shows which interfaces are manually configured and allows adding or editing a manually configured interface.
See this warning about changing the interface that the web interface uses.
Figure 8.2.1 shows the screen that appears after clicking ADD from the Interfaces page. Table 8.2.1 summarizes the configuration options shown when adding an interface or editing an existing interface.
An interface can only be added when there is a NIC that has
not already been configured. Clicking ADD when there are no
NICs available will display a message across the bottom of the screen
All interfaces are already in use..
|NIC||drop-down menu||The FreeBSD device name of the interface. This is read-only when editing an interface.|
|Interface Name||string||Description of interface.|
|DHCP||checkbox||Requires static IPv4 or IPv6 configuration if unselected. Only one interface can be configured for DHCP.|
|IPv4 Address||IP address||Enter a static IP address if DHCP is unset.|
|IPv4 Netmask||drop-down menu||Enter a netmask if DHCP is unset.|
|Auto configure IPv6||checkbox||Only one interface can be configured for this option. If unset, manual configuration is required to use IPv6.|
|IPv6 Address||IPv6 address||Must be unique on the network.|
|IPv6 Prefix Length||drop-down menu||Match the prefix used on the network.|
|Options||string||Additional parameters from ifconfig(8). Separate multiple parameters with a space. For example: mtu 9000 increases the MTU for interfaces which support jumbo frames. See this note about MTU and lagg interfaces.|
Multiple interfaces cannot be members of the same subnet. See Multiple network interfaces on a single subnet for more information. Check the subnet mask if an error is shown when setting the IP addresses on multiple interfaces.
Set only the IPv4 or IPv6 address for the new interface.
Beginning with version 9.2.1, FreeNAS® provides a graphical screen for configuring an IPMI interface. This screen will only appear if the system hardware includes a Baseboard Management Controller (BMC).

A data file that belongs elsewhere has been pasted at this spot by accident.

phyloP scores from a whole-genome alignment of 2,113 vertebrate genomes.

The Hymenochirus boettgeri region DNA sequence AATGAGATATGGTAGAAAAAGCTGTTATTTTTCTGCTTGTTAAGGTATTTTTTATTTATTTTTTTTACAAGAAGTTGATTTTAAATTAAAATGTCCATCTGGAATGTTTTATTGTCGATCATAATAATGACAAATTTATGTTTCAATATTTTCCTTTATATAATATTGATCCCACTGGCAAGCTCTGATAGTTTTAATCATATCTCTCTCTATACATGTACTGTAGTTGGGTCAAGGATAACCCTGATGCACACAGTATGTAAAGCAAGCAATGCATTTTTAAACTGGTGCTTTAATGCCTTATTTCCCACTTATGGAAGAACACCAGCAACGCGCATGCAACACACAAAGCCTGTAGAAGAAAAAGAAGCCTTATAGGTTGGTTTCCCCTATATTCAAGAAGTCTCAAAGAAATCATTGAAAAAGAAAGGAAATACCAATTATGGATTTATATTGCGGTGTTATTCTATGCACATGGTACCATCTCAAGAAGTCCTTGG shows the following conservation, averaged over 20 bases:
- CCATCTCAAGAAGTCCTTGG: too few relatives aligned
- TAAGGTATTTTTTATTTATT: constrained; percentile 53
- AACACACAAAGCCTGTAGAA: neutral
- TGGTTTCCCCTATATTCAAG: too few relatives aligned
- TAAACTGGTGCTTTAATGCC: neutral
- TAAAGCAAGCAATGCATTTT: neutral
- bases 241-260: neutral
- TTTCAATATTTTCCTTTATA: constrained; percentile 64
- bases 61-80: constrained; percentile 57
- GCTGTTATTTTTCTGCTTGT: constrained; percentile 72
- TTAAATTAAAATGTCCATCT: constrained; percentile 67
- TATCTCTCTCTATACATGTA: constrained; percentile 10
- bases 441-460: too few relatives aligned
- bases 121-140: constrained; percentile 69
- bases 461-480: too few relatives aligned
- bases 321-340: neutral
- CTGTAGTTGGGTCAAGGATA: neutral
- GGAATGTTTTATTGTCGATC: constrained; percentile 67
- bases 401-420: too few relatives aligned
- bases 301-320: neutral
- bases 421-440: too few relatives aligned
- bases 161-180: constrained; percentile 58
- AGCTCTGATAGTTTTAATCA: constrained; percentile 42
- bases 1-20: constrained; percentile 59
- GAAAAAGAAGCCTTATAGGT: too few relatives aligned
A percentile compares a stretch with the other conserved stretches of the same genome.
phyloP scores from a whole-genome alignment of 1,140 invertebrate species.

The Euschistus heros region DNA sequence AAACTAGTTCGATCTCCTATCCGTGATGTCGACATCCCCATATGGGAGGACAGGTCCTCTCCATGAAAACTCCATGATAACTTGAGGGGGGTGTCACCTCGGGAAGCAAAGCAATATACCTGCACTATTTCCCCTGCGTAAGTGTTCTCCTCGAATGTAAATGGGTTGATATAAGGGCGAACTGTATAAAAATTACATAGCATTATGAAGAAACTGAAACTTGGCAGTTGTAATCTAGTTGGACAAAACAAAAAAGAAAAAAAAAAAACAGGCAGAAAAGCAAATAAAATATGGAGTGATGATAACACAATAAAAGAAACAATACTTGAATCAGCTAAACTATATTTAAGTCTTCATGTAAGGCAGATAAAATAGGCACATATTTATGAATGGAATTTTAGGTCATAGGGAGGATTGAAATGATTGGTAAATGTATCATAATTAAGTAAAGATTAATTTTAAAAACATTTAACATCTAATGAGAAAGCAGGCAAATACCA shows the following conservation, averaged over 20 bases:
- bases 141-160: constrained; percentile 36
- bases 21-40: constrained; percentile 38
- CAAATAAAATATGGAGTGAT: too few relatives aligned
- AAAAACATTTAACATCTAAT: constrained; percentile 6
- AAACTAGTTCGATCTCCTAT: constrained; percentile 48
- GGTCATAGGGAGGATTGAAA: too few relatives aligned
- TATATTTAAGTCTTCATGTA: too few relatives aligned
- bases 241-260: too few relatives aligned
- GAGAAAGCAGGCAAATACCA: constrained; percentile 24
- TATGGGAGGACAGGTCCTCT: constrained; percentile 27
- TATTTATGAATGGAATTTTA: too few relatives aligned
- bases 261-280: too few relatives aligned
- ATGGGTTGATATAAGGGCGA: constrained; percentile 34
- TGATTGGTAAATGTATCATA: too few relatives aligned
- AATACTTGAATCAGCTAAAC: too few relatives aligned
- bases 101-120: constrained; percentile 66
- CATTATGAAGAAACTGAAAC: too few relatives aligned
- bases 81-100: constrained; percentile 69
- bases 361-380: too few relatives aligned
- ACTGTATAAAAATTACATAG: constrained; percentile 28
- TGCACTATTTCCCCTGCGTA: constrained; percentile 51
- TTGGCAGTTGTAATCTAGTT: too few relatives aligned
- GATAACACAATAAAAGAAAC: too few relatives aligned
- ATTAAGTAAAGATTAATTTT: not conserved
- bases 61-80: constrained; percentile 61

IPMI provides side-band management if the graphical administrative interface becomes unresponsive. This allows for a few vital functions, such as checking the log, accessing the BIOS setup, and powering on the system without requiring physical access to the system. IPMI is also used to give another person remote access to the system to assist with a configuration or troubleshooting issue. Before configuring IPMI, ensure that the management interface is physically connected to the network. The IPMI device may share the primary Ethernet interface, or it may be a dedicated separate IPMI interface.
It is recommended to first ensure that the IPMI has been patched against the Remote Management Vulnerability before enabling IPMI. This article provides more information about the vulnerability and how to fix it.
Some IPMI implementations require updates to work with newer versions of Java. See PSA: Java 8 Update 131 breaks ASRock’s IPMI Virtual console for more information.
IPMI is configured from Figure 8.3.1, provides a shortcut to the most basic IPMI configuration. Those already familiar with IPMI management tools can use them instead. Table 8.3.1 summarizes the options available when configuring IPMI with the FreeNAS® web interface.. The IPMI configuration screen, shown in
|Channel||drop-down menu||Select the channel to use.|
|Password||string||Enter the password used to connect to the IPMI interface from a web browser. The maximum length is 20 characters.|